I pay no attention to the strange stares I receive when vacationing. Three years after becoming an avid traveler, the desire to explore the world developing on a single trip to France, I've grown accustomed to the odd looks and whispers behind my back.
"What is that girl doing with that monkey?"
It started three years ago with my mother and a group of her friends. All of them live in different parts of America, some even throughout the world. As a better way to share each other's lives, they began sending a stuffed monkey around with the idea that each person would photograph the monkey in their daily lives, travels and all. A member of the group from Australia sent a stuffed koala named Kouie to tag along for the ride hoping to have the koala explore America with the monkey. I know, it all seems strange. What young twenty-something girl should be carrying around stuffed animals. For me it's a way of life. To travel any other way is just wrong.
The monkey, who's name is G.M. (short for Gold Monkey, the emblem painted on his belly) and koala came to me during my senior year at The University of Alabama. Mom wanted me to carry the monkey and koala around Tuscaloosa, letting him go around the campus with me and sit in the press box of a Crimson Tide game. I was supposed to give him back after two weeks. Three years later GM and Kouie are still with me.
They have traveled to France, Switzerland, Disney World, Mexico, the Bahamas, New Orleans, Tennessee, Florida, all over Alabama, and most recently Maryland, Pennsylvania and Washington, D.C.
At first my fellow travelers are skeptical of the stuffed animal photo project. Nervous smiles and hesitation lets me know how embarrassed they really are. But everyone opens up to the duo eventually. Even foreigners.
On my recent trip up east I was accompanied by the duo along with a newfound German friend, Marc-Kevin Schewenk, an E.F. Foundation for Foreign Study student who has just finished a year of study in Scottsboro, and his host parent Brent Miller. I wanted G.M. and Kouie to have their photos made with Marc. Marc was leery at first, laughing while I took his photo with the stuffed animals next to him at a summer league baseball game in Maryland. I tried to explain the photo mission to him, how it symbolized for me and my mother's friends exploring America and the world on a raw and natural level, but I don't think he understood.
After Maryland came Washington D.C. I left Kouie in my luggage as he is too big to carry. G.M. toured the inside the Capitol and visited outside the The White House, the Washington Monument, the Vietnam War Memorial, The Lincoln Memorial and The Supreme Court building.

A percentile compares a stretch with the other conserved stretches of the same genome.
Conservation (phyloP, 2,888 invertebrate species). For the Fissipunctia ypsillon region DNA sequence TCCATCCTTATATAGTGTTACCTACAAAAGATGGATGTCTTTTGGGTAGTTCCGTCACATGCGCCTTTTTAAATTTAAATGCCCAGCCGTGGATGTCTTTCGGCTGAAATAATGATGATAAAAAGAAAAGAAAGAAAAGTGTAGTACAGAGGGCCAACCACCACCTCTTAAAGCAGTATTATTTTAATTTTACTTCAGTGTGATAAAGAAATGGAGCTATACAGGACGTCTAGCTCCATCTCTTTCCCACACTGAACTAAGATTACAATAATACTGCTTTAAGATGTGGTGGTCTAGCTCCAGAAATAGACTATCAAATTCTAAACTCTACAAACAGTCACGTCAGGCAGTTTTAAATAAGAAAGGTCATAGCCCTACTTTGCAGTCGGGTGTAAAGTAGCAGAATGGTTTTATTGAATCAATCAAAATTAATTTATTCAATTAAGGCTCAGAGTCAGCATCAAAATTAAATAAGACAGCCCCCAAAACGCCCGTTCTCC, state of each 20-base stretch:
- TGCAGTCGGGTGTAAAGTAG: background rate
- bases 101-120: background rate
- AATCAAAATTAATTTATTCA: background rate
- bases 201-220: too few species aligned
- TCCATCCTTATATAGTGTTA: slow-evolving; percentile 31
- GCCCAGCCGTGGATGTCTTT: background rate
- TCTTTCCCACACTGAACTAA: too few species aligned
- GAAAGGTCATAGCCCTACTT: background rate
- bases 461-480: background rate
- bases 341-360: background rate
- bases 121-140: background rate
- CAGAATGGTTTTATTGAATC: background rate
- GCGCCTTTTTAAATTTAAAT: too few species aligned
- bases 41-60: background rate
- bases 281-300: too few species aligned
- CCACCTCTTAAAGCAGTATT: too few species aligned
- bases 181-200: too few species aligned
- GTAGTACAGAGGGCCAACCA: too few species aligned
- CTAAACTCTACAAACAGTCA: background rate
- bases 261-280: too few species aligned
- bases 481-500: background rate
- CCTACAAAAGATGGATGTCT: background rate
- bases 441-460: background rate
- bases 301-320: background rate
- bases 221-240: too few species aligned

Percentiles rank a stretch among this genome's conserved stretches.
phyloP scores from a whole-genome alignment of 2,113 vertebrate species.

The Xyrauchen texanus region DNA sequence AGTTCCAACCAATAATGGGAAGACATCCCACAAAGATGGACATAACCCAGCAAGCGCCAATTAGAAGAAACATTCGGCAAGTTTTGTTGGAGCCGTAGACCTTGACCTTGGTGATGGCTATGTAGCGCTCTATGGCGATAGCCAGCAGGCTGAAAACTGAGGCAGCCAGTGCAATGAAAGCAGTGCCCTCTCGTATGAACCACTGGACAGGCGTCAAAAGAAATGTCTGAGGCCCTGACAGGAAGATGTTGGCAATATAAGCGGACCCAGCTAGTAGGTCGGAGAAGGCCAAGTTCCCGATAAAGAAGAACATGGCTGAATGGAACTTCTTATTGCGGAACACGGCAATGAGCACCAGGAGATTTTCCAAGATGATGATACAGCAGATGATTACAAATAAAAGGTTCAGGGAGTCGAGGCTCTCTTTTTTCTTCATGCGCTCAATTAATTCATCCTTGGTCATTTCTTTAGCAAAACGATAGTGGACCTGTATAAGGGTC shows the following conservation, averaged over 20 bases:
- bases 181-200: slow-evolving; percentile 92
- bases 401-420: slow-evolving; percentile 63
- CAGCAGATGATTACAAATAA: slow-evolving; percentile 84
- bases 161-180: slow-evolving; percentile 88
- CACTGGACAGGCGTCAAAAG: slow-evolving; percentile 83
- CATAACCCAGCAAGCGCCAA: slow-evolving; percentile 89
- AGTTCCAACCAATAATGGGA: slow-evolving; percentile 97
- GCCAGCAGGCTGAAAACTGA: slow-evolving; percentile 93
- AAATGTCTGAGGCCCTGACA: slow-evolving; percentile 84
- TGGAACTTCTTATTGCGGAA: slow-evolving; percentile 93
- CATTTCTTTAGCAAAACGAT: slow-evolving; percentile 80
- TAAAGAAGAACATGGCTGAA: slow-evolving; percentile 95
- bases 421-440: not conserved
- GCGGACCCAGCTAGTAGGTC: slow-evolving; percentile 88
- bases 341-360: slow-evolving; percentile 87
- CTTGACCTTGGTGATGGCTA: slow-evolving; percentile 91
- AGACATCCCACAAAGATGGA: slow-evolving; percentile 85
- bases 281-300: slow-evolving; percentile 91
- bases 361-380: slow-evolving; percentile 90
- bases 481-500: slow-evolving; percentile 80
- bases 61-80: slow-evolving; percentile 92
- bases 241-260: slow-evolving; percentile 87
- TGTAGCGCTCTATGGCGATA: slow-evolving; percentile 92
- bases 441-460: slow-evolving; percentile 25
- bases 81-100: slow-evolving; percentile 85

A security guard laughed at me when I sat G.M. on the marble steps of the U.S. Supreme Court building. While taking the photo I imagined supreme court justices like Sandra Day O'Connor, William Rehnquist and Thurgood Marshall walking up those steps toward the courtroom where decisions in cases can forever change America was ruled on.
That afternoon Marc and I attempted to make G.M. look as if he was climbing the Washington Monument. I held G.M. high above my head and Marc snapped the photograph, telling me how far to move toward him and where to stand.
In Gettysburg, G.M. sat in the grass near the spot where President Abraham Lincoln had once given the Gettysburg Address. In Philadelphia, Marc held G.M. next to the Liberty Bell as a lady made snide remarks about me taking a photograph of a monkey while she was trying to take her own photo. He also saw the grave of Benjamin Franklin and threw a penny on the grave for good luck. Before digging into my first real Philadelphia cheesesteak ("one whiz with") from Geno's in South Philly, G.M. had his photo made with the sandwich. I also snapped a photo of him near the owner, Geno, complete with the rebel flag tattoo in view on Geno's left forearm as his flipped steak. Marc and I felt at home.
At The White House I wrapped G.M. around the iron fence, debating on if I could get away with setting him on lawn for a better photo.
"Better not do that," Marc warned. "You'll land in jail and so will your monkey." Such wise wisdom from my German friend.
With three houre to spare before catching the flight back to Alabama, I begged Brent and Marc to take me by the grave of my favorite author, Edgar Allen Poe. I stood at his grave, listening to the sounds of the adjacent hospital and the taxi cabs honking along the city streets. I didn't feel safe in that part of town, but at least I was with a group of people I knew and trusted. Everything around me was far from the world Poe lived in. It was a scary place with scary people. With the help of my friends I sat G.M. on Poe's grave and took a picture. Photographs like that only happen once.
After a nice hour delay in Baltimore, our plane landed safely in Huntsville. Marc commented that we were home because of the humidity. Yes, that was a quick reminder of home, but so was the throng of people dressed in Alabama and Auburn t-shirts, each person picking up a relative from the airport. And, after all of his complaining about the monkey, Marc wanted to make sure G.M. was safe in my backpack. The last photo of the trip is a picture of G.M. and Marc waiting on someone to board the plane.
I asked Marc in two years when I plan to visit Germany if I can bring G.M. along.
"Sure, just as long as you are the one taking the photos and not me," Marc said.
That, I think I can handle.